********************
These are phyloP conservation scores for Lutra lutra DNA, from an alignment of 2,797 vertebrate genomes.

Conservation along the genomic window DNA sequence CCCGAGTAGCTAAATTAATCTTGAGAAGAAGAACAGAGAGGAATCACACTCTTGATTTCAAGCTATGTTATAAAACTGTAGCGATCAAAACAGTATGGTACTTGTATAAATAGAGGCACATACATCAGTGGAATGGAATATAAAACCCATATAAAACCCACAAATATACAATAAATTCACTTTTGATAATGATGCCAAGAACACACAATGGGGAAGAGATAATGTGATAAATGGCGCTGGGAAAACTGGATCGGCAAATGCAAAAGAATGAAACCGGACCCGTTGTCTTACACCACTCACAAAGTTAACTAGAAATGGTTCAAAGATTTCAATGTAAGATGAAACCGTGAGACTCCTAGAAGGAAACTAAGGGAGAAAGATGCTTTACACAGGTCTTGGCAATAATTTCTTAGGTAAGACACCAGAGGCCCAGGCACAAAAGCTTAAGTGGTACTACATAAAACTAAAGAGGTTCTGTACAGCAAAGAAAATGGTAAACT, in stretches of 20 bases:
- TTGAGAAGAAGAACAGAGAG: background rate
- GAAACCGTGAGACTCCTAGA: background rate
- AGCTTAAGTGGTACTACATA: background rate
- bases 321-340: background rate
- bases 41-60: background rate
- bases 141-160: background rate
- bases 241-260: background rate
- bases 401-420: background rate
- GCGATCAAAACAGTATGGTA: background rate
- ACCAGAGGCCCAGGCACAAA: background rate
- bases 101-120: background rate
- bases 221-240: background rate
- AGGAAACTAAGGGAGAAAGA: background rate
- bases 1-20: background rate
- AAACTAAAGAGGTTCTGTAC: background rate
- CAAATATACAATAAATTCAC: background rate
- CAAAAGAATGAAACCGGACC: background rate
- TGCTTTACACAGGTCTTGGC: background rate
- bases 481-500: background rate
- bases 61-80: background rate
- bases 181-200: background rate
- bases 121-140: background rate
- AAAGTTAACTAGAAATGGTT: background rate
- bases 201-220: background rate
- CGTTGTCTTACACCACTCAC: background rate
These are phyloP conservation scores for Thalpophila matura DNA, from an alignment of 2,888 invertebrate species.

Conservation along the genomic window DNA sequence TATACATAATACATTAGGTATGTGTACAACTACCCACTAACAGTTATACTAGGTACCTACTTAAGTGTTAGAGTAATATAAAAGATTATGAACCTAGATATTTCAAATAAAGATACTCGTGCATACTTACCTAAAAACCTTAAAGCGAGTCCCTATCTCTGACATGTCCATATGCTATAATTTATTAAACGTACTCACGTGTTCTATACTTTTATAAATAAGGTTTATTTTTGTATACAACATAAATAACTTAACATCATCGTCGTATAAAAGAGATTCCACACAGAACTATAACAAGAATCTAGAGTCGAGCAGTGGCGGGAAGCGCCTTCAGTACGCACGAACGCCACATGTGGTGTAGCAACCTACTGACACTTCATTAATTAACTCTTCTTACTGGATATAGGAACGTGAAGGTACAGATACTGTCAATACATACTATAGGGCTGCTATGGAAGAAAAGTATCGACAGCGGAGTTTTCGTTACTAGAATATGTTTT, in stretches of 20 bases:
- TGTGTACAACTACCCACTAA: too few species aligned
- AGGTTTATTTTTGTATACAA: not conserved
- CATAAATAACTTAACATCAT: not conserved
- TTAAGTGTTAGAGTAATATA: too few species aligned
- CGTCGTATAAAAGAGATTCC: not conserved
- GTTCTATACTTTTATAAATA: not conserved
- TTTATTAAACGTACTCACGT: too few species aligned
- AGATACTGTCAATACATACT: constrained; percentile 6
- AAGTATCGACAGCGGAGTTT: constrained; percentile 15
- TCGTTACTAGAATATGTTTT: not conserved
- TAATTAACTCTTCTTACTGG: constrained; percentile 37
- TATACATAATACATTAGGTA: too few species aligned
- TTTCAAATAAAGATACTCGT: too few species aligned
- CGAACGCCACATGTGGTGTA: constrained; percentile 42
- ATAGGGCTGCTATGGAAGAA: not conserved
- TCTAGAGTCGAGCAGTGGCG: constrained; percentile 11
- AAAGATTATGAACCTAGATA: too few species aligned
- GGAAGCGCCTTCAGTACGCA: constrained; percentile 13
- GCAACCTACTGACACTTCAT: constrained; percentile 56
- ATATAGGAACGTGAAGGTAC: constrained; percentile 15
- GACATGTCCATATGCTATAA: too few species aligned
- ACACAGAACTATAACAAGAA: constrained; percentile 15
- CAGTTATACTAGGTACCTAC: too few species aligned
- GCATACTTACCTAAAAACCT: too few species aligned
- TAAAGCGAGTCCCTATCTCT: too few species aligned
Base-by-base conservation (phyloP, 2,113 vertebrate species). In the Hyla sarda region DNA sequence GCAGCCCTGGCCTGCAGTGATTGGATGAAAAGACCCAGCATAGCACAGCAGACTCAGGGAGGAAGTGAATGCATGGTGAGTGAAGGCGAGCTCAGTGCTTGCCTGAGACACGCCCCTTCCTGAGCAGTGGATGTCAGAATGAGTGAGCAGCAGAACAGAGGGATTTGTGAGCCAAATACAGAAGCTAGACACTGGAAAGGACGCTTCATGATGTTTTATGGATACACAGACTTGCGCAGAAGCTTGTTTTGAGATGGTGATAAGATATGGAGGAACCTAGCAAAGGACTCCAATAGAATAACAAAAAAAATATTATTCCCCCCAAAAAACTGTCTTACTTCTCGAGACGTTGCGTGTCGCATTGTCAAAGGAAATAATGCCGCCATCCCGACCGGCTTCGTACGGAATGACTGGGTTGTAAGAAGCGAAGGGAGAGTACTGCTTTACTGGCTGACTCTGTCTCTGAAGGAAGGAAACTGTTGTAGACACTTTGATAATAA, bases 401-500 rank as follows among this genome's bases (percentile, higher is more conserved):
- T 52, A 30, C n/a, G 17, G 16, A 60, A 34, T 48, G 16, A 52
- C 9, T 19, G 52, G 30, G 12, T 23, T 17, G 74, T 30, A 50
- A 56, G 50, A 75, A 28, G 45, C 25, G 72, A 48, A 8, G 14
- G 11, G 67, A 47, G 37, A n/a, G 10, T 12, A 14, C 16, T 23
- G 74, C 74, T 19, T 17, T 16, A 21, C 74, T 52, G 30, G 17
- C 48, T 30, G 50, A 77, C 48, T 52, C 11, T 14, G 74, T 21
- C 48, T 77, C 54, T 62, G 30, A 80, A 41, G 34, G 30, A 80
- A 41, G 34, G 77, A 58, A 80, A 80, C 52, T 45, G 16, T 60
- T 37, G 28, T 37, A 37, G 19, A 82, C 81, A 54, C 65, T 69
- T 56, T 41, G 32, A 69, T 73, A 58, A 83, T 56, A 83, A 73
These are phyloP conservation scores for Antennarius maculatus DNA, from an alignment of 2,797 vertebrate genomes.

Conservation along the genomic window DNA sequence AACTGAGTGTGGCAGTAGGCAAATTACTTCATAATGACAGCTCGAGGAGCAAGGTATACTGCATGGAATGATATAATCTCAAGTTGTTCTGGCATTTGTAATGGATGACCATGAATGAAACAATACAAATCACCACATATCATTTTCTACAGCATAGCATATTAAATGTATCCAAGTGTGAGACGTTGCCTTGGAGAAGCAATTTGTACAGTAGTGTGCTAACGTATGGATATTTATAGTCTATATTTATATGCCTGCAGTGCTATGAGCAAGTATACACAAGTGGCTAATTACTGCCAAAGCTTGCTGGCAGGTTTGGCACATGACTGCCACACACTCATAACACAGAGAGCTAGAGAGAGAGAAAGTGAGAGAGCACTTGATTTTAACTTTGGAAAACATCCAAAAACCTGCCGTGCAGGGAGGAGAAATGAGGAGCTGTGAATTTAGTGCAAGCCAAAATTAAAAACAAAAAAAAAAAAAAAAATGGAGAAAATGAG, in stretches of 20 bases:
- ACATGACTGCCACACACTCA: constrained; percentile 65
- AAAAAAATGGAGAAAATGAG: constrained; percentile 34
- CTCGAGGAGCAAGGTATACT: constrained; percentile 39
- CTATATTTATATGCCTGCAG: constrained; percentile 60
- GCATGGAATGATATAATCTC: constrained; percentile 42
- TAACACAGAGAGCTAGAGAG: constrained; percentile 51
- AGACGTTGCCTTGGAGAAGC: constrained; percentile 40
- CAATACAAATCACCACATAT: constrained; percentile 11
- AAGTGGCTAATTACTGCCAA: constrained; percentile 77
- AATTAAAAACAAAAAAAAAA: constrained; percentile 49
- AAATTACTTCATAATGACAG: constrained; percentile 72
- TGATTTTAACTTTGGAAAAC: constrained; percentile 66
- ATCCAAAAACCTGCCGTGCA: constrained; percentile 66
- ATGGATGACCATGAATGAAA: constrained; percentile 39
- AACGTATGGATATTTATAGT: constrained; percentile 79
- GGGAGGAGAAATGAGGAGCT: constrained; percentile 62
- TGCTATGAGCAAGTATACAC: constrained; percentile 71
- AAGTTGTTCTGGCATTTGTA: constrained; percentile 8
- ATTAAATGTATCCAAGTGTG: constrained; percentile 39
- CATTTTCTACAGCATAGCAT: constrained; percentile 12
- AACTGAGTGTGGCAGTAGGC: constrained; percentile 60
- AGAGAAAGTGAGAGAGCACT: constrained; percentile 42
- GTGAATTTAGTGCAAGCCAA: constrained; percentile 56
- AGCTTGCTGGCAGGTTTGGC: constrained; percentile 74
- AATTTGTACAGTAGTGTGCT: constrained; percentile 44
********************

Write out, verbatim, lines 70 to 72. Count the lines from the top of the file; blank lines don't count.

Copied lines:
- CTCGAGGAGCAAGGTATACT: constrained; percentile 39
- CTATATTTATATGCCTGCAG: constrained; percentile 60
- GCATGGAATGATATAATCTC: constrained; percentile 42